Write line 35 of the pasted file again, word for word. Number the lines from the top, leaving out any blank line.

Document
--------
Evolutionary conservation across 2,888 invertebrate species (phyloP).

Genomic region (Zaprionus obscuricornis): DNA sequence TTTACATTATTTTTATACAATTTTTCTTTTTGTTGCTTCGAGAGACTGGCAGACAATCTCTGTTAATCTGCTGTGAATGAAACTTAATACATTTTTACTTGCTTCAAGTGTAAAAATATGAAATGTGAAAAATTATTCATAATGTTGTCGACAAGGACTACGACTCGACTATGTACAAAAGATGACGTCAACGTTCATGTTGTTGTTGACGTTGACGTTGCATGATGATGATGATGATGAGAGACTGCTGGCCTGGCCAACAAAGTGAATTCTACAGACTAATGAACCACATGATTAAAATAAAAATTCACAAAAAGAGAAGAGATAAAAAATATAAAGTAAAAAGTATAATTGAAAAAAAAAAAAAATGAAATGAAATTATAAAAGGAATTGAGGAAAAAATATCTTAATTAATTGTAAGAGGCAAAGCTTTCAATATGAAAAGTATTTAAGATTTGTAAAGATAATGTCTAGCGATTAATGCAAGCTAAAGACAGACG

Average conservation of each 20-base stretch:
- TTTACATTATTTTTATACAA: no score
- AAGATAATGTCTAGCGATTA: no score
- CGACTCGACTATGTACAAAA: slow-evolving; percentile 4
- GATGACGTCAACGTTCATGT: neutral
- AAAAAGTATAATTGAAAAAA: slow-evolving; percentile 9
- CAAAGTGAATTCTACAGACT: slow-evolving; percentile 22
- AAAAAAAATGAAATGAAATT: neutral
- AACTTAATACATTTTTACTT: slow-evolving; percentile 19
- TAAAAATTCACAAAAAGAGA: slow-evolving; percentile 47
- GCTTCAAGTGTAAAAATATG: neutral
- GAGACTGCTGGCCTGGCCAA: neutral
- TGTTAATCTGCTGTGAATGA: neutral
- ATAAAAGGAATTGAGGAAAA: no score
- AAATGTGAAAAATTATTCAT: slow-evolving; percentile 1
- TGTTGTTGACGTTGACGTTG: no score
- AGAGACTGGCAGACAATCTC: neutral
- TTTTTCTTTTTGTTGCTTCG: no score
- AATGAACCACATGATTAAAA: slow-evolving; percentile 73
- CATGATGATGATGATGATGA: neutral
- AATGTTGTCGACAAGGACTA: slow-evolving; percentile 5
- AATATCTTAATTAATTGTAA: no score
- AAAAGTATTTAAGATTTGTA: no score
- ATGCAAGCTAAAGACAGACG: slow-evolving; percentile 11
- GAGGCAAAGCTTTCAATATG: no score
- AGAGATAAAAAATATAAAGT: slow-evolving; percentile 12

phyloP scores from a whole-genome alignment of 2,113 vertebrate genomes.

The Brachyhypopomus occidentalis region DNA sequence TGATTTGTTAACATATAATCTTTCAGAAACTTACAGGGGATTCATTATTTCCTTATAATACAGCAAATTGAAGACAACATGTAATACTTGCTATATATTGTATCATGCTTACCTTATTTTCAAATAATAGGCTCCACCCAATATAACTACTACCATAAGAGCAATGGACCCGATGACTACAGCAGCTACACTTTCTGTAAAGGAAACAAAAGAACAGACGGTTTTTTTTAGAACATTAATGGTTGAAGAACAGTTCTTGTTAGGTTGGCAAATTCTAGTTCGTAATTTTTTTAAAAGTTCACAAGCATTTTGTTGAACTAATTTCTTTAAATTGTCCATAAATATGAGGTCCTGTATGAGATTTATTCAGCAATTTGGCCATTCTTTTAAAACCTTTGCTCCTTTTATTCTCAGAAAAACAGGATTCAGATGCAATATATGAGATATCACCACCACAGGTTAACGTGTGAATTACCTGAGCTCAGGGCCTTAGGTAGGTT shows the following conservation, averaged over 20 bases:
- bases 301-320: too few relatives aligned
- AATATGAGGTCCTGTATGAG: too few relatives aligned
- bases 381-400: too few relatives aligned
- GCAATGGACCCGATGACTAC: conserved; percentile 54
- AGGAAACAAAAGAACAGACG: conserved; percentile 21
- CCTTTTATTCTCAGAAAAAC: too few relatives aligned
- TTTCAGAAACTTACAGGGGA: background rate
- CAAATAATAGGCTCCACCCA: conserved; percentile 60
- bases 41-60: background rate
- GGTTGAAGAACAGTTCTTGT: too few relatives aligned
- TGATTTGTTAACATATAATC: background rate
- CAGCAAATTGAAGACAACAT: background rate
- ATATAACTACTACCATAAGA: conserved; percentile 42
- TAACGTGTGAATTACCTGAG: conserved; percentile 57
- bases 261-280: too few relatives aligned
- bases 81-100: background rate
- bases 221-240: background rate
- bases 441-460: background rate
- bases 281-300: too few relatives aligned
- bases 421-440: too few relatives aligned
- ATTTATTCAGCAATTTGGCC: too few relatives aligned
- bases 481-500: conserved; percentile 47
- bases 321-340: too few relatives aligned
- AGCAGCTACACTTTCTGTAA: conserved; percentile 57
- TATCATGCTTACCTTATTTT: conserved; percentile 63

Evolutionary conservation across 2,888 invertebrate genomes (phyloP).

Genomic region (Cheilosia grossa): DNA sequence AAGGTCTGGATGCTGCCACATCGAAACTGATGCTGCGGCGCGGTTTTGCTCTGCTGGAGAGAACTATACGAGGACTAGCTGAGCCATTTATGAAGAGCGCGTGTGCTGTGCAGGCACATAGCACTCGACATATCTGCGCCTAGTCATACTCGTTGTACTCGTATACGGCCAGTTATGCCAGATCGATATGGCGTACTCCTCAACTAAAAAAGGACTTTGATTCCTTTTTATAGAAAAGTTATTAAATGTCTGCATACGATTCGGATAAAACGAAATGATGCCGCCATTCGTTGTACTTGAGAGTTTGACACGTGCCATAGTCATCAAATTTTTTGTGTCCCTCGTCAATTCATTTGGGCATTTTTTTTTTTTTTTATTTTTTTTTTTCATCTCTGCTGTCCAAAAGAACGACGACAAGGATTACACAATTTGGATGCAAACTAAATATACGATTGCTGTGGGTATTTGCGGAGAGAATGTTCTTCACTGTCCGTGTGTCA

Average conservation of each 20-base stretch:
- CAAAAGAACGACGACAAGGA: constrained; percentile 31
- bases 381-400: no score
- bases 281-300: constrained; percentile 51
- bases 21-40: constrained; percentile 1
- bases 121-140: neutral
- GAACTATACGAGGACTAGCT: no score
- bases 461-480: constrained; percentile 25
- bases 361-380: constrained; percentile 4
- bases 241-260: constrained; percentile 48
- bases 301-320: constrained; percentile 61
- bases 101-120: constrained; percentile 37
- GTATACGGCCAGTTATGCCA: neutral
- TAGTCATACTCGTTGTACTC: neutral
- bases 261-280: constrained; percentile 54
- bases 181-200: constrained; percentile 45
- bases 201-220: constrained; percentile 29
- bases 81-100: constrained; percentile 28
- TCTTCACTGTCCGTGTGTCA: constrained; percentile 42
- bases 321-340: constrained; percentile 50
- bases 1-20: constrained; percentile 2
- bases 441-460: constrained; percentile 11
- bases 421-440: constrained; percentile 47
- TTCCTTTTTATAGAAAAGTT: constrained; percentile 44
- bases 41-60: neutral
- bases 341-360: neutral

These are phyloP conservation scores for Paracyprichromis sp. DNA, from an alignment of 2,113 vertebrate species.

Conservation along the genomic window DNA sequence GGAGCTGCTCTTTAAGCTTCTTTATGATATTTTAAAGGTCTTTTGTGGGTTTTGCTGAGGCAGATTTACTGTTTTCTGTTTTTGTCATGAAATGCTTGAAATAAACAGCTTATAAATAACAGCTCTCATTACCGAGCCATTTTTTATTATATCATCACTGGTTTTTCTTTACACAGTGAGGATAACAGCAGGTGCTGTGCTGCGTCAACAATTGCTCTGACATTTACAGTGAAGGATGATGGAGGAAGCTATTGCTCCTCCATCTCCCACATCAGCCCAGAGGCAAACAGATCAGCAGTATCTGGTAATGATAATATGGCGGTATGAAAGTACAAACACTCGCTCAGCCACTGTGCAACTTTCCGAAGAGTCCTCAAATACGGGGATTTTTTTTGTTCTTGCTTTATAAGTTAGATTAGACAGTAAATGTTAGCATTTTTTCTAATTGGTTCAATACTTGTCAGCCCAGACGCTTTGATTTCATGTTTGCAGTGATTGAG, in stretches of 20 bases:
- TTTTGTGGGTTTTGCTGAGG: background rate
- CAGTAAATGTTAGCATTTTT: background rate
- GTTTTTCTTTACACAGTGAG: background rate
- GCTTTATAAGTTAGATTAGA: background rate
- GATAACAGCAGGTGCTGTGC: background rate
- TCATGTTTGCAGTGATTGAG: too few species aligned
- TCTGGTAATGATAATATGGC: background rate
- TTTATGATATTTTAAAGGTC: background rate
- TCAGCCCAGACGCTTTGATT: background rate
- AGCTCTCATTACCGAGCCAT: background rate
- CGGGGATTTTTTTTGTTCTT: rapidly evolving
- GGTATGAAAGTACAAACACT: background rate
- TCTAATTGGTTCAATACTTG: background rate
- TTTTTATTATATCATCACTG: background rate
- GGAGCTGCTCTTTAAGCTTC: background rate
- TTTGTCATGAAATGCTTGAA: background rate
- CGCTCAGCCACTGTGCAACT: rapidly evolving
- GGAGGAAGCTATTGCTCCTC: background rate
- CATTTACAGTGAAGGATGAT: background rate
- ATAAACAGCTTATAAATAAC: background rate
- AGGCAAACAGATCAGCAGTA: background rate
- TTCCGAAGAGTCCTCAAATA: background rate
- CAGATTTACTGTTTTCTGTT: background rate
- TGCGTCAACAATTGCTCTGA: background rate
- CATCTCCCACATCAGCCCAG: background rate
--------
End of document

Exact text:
- AGGAAACAAAAGAACAGACG: conserved; percentile 21